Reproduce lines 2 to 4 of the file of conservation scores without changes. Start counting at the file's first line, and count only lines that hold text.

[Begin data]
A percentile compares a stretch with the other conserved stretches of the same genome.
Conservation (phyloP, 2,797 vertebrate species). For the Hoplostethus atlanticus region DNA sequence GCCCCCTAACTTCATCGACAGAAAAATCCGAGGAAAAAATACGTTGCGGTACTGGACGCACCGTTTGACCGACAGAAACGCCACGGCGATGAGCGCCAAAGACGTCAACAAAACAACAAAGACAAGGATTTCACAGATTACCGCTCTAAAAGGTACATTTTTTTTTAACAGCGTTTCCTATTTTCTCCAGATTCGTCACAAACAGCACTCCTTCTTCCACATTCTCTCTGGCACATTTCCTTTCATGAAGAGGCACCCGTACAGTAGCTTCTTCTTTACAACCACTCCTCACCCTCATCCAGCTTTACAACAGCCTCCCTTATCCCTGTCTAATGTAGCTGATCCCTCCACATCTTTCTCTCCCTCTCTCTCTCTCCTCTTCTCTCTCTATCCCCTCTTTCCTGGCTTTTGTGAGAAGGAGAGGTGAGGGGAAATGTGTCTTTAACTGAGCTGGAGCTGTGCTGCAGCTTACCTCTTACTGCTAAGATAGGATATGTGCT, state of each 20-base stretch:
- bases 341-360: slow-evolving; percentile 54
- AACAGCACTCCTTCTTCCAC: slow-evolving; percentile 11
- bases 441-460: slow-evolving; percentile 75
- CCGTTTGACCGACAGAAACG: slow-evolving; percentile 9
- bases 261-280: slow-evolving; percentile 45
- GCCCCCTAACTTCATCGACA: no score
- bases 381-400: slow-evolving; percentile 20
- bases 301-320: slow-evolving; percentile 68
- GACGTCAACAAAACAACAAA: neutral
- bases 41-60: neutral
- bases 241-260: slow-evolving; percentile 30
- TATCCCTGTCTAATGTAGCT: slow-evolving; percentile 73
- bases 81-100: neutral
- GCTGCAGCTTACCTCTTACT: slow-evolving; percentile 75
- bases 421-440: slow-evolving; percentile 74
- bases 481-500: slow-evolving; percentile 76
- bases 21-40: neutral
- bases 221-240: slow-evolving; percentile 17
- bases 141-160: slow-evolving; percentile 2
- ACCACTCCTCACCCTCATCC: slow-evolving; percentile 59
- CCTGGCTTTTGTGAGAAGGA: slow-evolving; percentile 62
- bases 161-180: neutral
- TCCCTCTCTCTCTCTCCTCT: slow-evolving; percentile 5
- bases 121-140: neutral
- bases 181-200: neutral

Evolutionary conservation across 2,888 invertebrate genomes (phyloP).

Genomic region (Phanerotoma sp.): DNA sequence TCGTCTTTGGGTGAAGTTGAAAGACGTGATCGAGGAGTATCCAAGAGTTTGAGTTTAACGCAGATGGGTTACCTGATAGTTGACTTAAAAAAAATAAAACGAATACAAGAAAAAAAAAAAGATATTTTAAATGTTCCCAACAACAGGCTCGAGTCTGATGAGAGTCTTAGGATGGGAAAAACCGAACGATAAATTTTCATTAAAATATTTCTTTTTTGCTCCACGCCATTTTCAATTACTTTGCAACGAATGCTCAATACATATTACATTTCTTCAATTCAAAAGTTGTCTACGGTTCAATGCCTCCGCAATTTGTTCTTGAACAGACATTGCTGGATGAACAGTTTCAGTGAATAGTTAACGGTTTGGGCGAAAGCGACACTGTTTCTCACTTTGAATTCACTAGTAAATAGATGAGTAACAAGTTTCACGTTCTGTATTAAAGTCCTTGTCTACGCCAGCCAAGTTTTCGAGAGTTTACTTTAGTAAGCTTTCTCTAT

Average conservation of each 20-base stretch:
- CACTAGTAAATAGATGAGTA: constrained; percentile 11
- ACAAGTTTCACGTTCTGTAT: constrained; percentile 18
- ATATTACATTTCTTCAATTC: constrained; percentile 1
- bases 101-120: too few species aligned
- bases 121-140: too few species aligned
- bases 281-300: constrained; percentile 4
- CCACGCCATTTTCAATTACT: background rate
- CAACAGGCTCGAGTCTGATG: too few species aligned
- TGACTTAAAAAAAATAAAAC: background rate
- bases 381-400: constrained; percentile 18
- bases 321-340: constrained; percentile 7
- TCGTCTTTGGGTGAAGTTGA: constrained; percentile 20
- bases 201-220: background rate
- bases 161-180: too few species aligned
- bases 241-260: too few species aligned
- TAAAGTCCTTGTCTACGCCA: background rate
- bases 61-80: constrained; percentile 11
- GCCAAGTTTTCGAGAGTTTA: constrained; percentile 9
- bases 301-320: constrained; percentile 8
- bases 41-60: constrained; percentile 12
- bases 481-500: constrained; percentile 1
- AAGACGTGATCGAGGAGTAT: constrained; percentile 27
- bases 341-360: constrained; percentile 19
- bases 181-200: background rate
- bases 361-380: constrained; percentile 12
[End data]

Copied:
Conservation (phyloP, 2,797 vertebrate species). For the Hoplostethus atlanticus region DNA sequence GCCCCCTAACTTCATCGACAGAAAAATCCGAGGAAAAAATACGTTGCGGTACTGGACGCACCGTTTGACCGACAGAAACGCCACGGCGATGAGCGCCAAAGACGTCAACAAAACAACAAAGACAAGGATTTCACAGATTACCGCTCTAAAAGGTACATTTTTTTTTAACAGCGTTTCCTATTTTCTCCAGATTCGTCACAAACAGCACTCCTTCTTCCACATTCTCTCTGGCACATTTCCTTTCATGAAGAGGCACCCGTACAGTAGCTTCTTCTTTACAACCACTCCTCACCCTCATCCAGCTTTACAACAGCCTCCCTTATCCCTGTCTAATGTAGCTGATCCCTCCACATCTTTCTCTCCCTCTCTCTCTCTCCTCTTCTCTCTCTATCCCCTCTTTCCTGGCTTTTGTGAGAAGGAGAGGTGAGGGGAAATGTGTCTTTAACTGAGCTGGAGCTGTGCTGCAGCTTACCTCTTACTGCTAAGATAGGATATGTGCT, state of each 20-base stretch:
- bases 341-360: slow-evolving; percentile 54
- AACAGCACTCCTTCTTCCAC: slow-evolving; percentile 11